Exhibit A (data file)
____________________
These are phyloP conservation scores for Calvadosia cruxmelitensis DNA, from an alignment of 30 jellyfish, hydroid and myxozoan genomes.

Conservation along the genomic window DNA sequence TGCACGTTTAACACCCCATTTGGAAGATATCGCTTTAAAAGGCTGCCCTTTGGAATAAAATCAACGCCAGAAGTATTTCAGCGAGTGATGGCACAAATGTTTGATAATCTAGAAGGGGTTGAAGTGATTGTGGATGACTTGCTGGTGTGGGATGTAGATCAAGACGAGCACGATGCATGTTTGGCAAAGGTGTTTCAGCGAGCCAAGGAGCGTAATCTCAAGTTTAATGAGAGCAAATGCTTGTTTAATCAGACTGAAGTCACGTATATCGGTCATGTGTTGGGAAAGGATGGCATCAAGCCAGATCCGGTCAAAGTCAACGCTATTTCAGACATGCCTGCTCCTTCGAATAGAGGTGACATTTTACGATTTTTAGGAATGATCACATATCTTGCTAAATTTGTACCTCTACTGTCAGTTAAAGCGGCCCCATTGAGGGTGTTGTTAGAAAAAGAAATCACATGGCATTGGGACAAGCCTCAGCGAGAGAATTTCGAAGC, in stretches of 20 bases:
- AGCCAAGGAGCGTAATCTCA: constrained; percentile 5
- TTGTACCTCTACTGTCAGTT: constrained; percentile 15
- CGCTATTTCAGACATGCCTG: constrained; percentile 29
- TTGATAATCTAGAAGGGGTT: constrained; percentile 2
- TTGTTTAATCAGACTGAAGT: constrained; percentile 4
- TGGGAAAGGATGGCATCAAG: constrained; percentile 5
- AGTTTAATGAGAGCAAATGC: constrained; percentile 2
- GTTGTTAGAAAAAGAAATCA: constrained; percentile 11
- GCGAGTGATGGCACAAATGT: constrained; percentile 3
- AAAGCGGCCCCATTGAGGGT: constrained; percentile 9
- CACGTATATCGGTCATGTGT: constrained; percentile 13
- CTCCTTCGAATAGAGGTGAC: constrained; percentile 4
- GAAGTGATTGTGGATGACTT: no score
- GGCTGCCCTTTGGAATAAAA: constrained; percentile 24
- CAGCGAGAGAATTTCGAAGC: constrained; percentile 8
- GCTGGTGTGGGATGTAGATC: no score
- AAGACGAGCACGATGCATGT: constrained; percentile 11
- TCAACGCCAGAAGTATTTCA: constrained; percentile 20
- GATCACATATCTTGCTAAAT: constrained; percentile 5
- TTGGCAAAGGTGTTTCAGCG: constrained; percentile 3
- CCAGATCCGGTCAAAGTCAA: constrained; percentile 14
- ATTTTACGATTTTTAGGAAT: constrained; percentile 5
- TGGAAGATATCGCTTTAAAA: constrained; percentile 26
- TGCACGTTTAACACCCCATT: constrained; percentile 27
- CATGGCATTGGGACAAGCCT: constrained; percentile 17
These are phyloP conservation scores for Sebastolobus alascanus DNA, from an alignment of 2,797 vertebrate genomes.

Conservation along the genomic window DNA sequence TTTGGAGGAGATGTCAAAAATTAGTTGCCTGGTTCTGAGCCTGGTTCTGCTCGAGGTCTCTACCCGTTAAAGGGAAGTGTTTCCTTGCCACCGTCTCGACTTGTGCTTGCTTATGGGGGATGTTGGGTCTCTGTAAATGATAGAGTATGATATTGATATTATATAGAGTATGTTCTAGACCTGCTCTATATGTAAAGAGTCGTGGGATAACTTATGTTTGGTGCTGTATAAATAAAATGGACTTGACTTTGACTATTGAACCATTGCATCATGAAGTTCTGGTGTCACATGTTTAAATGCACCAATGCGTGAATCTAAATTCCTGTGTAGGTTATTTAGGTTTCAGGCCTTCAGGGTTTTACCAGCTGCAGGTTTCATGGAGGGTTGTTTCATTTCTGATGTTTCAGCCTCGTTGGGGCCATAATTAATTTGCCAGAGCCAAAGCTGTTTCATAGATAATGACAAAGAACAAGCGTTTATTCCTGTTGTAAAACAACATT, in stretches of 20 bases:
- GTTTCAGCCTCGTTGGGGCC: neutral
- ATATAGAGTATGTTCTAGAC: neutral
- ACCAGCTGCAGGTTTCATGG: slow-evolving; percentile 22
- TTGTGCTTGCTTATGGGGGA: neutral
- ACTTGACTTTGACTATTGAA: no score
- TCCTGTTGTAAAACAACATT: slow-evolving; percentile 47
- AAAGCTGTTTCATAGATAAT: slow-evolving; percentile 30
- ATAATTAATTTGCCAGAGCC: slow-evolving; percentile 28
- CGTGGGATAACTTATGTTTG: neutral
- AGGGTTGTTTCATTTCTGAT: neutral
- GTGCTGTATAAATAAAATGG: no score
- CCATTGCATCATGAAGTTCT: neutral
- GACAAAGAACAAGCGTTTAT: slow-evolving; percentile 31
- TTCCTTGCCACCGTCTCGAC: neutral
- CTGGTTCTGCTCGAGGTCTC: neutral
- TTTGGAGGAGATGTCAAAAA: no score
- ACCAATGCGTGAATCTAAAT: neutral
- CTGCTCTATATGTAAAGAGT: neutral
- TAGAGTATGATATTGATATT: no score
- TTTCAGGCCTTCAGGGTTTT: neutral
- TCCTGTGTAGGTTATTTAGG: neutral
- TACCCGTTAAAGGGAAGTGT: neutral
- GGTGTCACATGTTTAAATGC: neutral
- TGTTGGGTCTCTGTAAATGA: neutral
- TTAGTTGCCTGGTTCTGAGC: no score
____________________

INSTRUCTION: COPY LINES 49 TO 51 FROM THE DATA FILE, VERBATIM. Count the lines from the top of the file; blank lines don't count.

- TTTCAGGCCTTCAGGGTTTT: neutral
- TCCTGTGTAGGTTATTTAGG: neutral
- TACCCGTTAAAGGGAAGTGT: neutral